Lothian’s Adventures at Luath (Day 3)

A view to inspire travel writing…

Having had a break from Luath to attend a creative writing workshop at Dundee’s V&A, I felt refreshed and eager to get back to the world of publishing. The creative energy that was flowing at the museum was incredibly inspiring and put a real fire in my belly for all that is to come my way in the next few months, including more placement adventures. Day three at Luath did not disappoint. My morning was spent tidying up pieces of work from my first two days (Advanced Information Sheet, the Book Blurb and Press documents- writing is rewriting, and rewriting is writing) and drafting a list of errors I’d found whilst proofreading a manuscript. I then spent a bit of time writing a summary of the activities I had undertaken at Luath which was really satisfying to see on screen- I’d been a busy bee and learned enough to be suitably chuffed with myself. Throughout these activities I had a sense of anticipation as I waited for Ralph Storer, renowned and respected mountaineering/hillwalking author extraordinaire, to arrive for the author interview I’d been invited to sit in on. I felt like a gushy school girl waiting outside a concert to catch a glimpse of some teeny bopping heart throb, but, erm, it wasn’t exactly a crush I felt for the not so teeny bopping Storer, but rather huge admiration for his vast hill climbing experience and knowledge of the Scottish mountains that I love so much. And let’s not forget, he is brilliantly precise and charming on the pages of his many books. What a pleasant surprise to be asked by Gavin if I’d like some time with Ralph after they went over a few book issues. While they discussed typesetting, justification of text, photographs and had an almost uncomfortably animated exchange over two imperceptibly different fonts, I sat super thrilled thinking of questions I would ask Storer once I had him all to myself. And then it happened. I conducted a completely impromptu interview with a skilled and revered author, flying by the seat of my pants, proper winging it, living the dream. I was not expecting to enjoy this process as much as I did. But Ralph was gracious, charming and thankfully very accommodating as we shared stories of Scotland’s finest hills and the writing life. I managed to keep the conversation flowing and buoyant and got a lot of useful information and advice to keep to myself and perhaps share with those I like. Maybe. Perhaps his greatest gift to me was his response to the question, ‘What advice do you have for aspiring writers?’. He glared at me, incredulous, and simply said, ‘Write’.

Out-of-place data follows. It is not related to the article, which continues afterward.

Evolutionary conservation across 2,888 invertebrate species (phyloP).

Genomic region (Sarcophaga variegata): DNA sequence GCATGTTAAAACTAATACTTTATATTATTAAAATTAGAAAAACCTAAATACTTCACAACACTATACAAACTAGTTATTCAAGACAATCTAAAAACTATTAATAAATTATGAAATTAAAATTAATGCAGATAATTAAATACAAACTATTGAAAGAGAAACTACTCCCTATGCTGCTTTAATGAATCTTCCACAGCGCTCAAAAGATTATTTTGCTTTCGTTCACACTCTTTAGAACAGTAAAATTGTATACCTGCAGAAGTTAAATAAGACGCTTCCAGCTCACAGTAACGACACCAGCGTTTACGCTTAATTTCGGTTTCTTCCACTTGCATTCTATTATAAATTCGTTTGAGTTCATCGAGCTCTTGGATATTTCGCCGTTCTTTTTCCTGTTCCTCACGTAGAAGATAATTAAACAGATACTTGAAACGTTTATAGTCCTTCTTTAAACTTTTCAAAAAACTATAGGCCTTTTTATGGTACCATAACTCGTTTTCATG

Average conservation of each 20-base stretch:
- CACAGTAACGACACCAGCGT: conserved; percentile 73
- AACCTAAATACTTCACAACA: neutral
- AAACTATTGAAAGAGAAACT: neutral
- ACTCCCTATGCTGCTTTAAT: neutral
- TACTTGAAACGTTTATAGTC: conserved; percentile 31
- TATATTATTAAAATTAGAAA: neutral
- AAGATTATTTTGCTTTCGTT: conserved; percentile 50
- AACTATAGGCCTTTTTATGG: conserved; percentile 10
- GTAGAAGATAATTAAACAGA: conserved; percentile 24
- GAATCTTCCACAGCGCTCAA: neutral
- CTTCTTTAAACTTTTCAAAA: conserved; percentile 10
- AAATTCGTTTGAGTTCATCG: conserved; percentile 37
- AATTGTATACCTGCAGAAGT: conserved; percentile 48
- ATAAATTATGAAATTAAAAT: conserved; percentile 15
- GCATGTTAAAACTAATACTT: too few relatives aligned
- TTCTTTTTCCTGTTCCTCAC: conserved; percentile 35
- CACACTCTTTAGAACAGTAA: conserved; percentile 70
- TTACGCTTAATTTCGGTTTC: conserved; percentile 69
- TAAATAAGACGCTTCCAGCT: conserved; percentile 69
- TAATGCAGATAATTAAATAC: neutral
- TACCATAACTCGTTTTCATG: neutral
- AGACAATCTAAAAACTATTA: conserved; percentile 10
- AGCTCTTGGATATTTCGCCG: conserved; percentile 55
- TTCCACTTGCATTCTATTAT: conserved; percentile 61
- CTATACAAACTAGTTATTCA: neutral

My First Week At Peepal Tree Press

I’ve been in Leeds for a week and already done so much!

Where do I start?

Reading & Blurb-ing

First of all, there has been lots of reading! But that shouldn’t be a surprise, I’m working in a publishing company after all.

I have to say, one of the best things so far, is reading some great – and some not so great – writing for free!

The reading has mostly been fiction and poetry. Along with reading submissions, as I mentioned in my last post, I’ve been reading an upcoming poetry collection which I have to write a blurb for.

It was like being in class, taking out a pencil, annotating the manuscript, taking notes and analysing the text. Nothing like a bit of close reading to keep you humble!

The interesting part was  how to write the blurb itself. I thought I knew how to do this, but that wasn’t quite the case. I went into default review mode and started writing  how I write for DURA.